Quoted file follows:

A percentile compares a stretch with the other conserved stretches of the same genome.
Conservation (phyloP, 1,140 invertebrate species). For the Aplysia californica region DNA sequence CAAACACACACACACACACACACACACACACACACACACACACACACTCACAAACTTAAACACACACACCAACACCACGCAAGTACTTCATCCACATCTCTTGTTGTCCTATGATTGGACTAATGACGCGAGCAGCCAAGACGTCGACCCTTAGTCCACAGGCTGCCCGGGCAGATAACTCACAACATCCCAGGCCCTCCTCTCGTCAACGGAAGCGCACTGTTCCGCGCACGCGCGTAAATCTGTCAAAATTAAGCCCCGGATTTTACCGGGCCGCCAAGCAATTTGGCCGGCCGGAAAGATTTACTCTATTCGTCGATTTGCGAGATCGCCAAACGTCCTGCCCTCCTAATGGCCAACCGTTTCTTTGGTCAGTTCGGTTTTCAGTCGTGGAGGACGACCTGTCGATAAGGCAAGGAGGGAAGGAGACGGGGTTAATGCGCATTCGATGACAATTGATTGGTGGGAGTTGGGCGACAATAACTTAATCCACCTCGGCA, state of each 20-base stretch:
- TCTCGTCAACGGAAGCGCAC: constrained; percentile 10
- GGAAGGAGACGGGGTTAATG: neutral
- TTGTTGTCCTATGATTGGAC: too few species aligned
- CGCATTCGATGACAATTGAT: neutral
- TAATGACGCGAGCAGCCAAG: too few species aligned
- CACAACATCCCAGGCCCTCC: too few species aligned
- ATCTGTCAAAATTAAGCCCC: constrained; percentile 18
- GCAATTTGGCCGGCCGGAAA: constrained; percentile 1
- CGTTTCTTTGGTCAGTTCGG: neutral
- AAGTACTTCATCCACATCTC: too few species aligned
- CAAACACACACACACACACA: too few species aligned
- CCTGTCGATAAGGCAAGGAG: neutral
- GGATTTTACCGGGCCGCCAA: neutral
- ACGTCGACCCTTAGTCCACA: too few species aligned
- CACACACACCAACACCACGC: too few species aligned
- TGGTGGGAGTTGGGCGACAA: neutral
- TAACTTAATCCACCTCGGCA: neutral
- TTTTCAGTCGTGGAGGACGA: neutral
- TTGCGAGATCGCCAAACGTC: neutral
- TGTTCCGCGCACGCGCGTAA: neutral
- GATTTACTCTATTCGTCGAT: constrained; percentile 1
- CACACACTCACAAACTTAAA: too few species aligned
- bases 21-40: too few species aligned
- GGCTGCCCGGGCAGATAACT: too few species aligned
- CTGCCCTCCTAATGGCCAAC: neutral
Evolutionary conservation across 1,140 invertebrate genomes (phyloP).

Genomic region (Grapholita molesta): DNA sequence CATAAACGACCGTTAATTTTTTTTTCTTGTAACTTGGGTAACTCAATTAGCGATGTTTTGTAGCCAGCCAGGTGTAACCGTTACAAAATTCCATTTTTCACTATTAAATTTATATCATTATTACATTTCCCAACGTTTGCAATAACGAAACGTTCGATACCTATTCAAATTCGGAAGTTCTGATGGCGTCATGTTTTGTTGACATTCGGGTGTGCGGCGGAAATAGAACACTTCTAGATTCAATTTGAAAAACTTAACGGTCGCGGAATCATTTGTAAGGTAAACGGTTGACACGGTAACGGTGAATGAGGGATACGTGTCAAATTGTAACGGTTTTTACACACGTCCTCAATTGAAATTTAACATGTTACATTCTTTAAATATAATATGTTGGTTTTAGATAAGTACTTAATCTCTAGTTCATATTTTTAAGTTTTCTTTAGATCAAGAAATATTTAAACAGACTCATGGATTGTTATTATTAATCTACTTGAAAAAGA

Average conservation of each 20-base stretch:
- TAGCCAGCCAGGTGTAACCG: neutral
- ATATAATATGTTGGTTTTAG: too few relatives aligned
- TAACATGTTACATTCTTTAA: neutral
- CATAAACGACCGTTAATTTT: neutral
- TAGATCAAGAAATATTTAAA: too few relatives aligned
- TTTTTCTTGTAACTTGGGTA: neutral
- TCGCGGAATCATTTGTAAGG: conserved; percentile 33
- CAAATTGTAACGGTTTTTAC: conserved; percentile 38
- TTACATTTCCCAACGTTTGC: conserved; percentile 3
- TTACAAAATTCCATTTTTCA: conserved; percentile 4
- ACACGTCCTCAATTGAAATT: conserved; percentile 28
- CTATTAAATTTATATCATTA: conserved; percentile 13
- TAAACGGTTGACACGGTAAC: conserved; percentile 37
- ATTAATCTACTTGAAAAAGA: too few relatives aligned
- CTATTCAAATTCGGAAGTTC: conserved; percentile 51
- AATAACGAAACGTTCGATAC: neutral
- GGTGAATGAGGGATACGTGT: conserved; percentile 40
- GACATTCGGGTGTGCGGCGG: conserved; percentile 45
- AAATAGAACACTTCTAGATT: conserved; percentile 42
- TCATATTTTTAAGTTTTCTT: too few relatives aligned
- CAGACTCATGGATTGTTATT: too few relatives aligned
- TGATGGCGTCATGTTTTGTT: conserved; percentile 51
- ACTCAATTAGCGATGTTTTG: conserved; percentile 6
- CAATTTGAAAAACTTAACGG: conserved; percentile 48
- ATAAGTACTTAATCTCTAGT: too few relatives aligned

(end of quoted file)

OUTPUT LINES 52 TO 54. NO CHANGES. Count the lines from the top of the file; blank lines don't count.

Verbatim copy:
- TGATGGCGTCATGTTTTGTT: conserved; percentile 51
- ACTCAATTAGCGATGTTTTG: conserved; percentile 6
- CAATTTGAAAAACTTAACGG: conserved; percentile 48